“She is unequivocal with her research,” Poursadeqi says of her collaborator. “She knows what she wants and stands for, but she is open to new ideas, thoughts, and opinions. She is one of few artists I know of who thinks deeply about her artistic process, its meaning, and the materials and their connection to her research.”

Waiters’ research process is deeply personal and intimate, involving a conscious attention to the histories of objects and natural materials. On display in Reframing is a handsaw adorned with costume jewelry. Bathed in light, it articulates a warm meeting place between labor and pleasure, celebrating attempts at living life more fully. Her great-great-grandfather used the saw to build their family home in Redwood City; the jewelry are pieces of her family inheritance, too. Waiters collects and augments these objects as part of her practice to unite spiritual and aesthetic value.

Her dedication to form and concepts impressed her mentor Genevieve Hyacinthe, an assistant professor of art and visual culture at CCA. “What I love about [Hannah] is the way she has this formal mastery with natural materials,” she says. For some, gaining those skills is a product of working within an institution and losing a fidelity to one’s personal creative impulse. Not for Waiters. “Through her process,” Hyacinth emphasizes, “it becomes a dynamic within that matrix. And there’s no end point. Hannah takes her institutional experience into the wake with her.”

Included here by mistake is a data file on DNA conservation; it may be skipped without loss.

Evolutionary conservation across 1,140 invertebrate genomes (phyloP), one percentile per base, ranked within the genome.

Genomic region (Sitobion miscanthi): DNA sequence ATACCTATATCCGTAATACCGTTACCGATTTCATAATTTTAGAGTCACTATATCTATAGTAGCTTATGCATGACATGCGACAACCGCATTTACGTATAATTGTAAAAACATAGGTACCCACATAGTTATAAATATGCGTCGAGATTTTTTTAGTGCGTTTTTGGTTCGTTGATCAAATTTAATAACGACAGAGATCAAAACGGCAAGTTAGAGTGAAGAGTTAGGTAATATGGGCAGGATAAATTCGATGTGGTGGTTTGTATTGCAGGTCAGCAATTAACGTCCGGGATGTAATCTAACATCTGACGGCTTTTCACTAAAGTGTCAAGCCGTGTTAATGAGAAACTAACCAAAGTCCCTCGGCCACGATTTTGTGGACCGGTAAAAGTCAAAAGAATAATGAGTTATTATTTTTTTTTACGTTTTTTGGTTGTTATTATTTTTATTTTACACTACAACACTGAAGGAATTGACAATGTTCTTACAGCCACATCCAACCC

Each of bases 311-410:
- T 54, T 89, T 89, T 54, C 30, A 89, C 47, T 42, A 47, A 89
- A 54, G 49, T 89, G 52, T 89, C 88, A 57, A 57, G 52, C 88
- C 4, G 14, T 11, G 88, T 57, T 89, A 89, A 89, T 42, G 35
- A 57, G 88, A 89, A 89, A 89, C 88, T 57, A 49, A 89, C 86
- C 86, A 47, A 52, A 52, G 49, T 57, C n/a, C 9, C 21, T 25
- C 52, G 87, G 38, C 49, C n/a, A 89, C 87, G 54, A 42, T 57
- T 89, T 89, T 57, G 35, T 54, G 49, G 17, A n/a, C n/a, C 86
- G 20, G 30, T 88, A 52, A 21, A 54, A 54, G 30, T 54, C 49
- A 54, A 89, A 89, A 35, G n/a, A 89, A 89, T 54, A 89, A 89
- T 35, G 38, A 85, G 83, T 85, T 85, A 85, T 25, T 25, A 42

Narges Poursadeqi and Hannah Waiters, still from panorama within ‘Reframing Double Consciousness: The Four Parts of the World,’ 2021. (Courtesy the artists)

One of the ideas Waiters explores in her work comes from writer Christina Sharpe’s theory of the rippling effects of chattel slavery on contemporary Black life. For Waiters, thinking about the “wake” of slave ships in the context of current institutions provides opportunities to devise open-ended visual and cultural inroads for those most marginalized by power. In Protest Sign—None Have Triumphed Without a Poet (2020), Waiters strategically altered an image of a mirror in a tree to create a viewfinder which spotlights a police car. The protester carrying the “sign” looks askance while the piece reflects the police presence as the instigating force for the protest. Furthering the work’s themes, Waiters shared a step-by-step guide for making a similar piece, so members of the community can daylight their own favorite aspects of where they live, democratizing the often institutional hierarchy of curation.

Such approaches flow naturally into Waiters’ upcoming position as a Sherman Fairchild Fellow for the Fine Arts Museums of San Francisco, which she begins this fall. Over the next two years, Waiters will work with the de Young and Legion of Honor on her proposed research project to use data to help critically decolonize their collection information. She simultaneously plans to deepen her cross-disciplinary artistic practice by mapping and uplifting art histories of marginalized local visual culture. It’s not often that an artist can work fluidly between institutional procedure and independent practice, but Waiters’ fluency in the aesthetic grammars of artifacts, geography and gentrification makes her uniquely suited to the ambitious project she’s set before her. By maintaining an open process, Waiters invites all of her viewers to be a part of the story.

‘Reframing Double Consciousness: The Four Parts of the World’ is on view in Spirit & Flesh at / (1150 25th St Building B, San Francisco) through Oct. 2. Details here. See more of Hannah Waiters’ work here.

Copyright 2021 KQED